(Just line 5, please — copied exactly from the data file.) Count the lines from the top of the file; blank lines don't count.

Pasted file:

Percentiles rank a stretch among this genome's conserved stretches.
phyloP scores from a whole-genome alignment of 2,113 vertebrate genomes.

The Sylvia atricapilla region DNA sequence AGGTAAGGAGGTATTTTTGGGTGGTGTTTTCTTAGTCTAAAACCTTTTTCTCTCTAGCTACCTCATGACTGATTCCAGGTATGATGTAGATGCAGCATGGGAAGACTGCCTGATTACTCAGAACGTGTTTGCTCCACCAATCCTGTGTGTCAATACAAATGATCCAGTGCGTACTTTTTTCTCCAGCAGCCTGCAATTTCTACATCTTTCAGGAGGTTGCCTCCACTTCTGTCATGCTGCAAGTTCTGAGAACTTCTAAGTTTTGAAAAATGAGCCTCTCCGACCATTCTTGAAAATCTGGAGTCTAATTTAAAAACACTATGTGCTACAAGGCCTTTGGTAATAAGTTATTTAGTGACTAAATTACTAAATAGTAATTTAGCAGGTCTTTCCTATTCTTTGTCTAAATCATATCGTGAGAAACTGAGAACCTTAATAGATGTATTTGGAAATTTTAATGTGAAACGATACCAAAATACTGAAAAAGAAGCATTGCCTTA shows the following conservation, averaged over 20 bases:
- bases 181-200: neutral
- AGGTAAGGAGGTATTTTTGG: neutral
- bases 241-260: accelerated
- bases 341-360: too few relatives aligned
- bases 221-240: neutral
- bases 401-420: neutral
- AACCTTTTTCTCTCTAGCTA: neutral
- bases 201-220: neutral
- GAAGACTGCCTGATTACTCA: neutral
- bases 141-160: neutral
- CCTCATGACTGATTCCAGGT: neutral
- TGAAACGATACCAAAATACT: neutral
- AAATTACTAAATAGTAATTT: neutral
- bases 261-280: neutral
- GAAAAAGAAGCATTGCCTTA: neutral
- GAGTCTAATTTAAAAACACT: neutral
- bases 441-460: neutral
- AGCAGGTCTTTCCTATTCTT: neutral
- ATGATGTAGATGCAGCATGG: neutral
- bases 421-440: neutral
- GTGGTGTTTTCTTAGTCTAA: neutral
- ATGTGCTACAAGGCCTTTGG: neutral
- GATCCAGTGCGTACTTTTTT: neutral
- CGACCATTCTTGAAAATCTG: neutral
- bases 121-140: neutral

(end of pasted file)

- AGGTAAGGAGGTATTTTTGG: neutral